If you have someone managing your Facebook, Twitter, Instagram, or any other social media format realize that these rules apply to them as well. If they are going to be trusted with your data, you need to make sure their logins and accounts are also safe. The more entry points there are to gain access to your data, the more opportunity for your data to be compromised.
Phones, tablets, and laptops that are mobile should be secured always with a complex password, encrypted file systems on laptops, and remote wipe services enabled. If a device is lost, prepare to change some passwords—but you can save yourself a lot of heartache if you are confident the data on that laptop can’t be easily compromised by simply opening them up.
Complex password requirements, like swipe codes or biometrics, can help protect your mobile devices.
In order to secure your devices, also make sure that you have “lock on screen saver” modes turned on, so that if you leave a sitting laptop or tablet somewhere for any amount of time it will lock and require your password to get back in. Leaving a laptop, phone or tablet in the open where someone can pick it up and go through your content is a bad idea, and could quickly expose all of your passwords and security.
Your campaign data is very important. If you don’t have a backup plan, get one. Keep in mind all of the security goals above—if you are just copying your items to an online storage provider like Amazon S3, Dropbox, OneDrive, GDrive or other provider make sure that you still follow the complex password requirement rules.
Finally the level of security most miss—if you have an office for your campaign, and any volunteers, make sure computers used by volunteers and others to do data entry, VoteBuilder or other work isn’t authorized and logged into any of your accounts. The easiest hack possible is when someone opens up a web browser and your accounts are already logged in as active—there’s no hack needed at all. Computers available for use by volunteers in any party or campaign office should NOT be used, if possible, for secure logins to your accounts.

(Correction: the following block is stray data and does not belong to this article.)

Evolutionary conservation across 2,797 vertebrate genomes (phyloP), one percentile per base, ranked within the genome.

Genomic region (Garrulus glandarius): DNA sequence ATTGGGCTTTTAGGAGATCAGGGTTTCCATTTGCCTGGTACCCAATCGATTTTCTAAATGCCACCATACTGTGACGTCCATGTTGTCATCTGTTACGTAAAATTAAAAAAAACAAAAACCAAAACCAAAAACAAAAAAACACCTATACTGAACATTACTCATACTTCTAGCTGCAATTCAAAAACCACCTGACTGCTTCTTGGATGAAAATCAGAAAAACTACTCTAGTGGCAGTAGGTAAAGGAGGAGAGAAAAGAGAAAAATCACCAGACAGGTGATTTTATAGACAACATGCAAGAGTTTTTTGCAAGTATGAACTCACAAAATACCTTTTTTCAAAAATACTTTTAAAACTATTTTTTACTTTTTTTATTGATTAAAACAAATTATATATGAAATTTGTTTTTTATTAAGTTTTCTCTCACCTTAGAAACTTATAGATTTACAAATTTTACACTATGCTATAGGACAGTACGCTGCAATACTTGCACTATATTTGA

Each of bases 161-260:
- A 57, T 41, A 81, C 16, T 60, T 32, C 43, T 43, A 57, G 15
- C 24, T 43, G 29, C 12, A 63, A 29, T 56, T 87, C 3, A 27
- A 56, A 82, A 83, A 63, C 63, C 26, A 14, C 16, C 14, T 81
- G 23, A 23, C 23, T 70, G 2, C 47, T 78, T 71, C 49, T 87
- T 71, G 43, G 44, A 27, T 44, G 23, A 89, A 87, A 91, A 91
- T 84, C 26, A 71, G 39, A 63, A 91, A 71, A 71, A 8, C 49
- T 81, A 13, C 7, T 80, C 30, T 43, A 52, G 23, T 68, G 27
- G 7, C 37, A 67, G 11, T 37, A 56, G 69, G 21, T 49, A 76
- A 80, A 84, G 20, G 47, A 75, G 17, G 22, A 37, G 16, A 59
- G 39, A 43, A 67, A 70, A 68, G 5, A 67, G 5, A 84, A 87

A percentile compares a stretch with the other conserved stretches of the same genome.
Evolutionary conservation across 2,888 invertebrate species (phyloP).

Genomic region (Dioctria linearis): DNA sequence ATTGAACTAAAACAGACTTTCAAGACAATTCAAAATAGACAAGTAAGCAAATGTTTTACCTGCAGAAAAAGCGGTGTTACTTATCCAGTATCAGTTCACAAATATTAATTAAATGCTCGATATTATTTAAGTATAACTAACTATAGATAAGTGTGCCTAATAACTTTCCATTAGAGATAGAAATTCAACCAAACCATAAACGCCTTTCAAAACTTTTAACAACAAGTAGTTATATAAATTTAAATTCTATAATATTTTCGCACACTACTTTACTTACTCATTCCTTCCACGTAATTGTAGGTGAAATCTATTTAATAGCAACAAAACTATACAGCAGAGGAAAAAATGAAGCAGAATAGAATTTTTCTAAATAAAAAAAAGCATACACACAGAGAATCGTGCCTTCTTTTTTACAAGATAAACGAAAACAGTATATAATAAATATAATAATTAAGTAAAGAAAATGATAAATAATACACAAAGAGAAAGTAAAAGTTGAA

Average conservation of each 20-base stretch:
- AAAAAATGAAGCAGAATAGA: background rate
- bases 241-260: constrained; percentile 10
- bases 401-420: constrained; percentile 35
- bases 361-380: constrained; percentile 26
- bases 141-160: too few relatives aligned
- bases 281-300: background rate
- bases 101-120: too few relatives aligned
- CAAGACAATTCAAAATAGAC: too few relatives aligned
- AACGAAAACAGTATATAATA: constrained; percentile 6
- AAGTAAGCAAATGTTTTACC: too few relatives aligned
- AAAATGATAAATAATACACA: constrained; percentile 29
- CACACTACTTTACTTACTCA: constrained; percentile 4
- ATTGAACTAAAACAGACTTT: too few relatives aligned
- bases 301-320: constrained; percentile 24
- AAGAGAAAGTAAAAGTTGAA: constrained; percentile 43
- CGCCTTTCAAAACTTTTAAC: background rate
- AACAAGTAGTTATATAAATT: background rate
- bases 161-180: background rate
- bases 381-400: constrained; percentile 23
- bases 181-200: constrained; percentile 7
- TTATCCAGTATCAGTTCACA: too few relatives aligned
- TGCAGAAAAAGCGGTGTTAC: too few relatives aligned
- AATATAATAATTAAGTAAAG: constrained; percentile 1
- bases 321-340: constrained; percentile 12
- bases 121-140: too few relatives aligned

Major campaigns can provide on-premise security to protect equipment left overnight, and they know who goes in and out of your office. If you are running a smaller campaign, you may not always be aware of who enters your office, hangs out, does volunteer work, or runs your office while you aren’t there. Don’t make it easy for anyone to walk in, sit down, and access your private content.
If security isn’t something you’ve thought about, you need to put it on your list for any campaign going forward. If you have communication with your county, state or campaign groups in your area, remind them to take data security seriously in their campaign. No matter how big or small, these tips can be critical advice for their well being, and even if they weren’t running for office, should be considered good practice.
Don’t always count on your IT staff to bail you out of every problem — and do them a favor by making it less likely you will get into trouble.
For those who tuned in this week for a discussion on the value of TV advertising, don’t worry! We’ll pick that up on February 10. Over the next two weeks, Nuts & Bolts will focus on what’s going on inside the Democratic Party.
Next week on Nuts & Bolts I’ll be in DC for the Rules & Bylaws Meeting for the Unity Reform Commission proposal.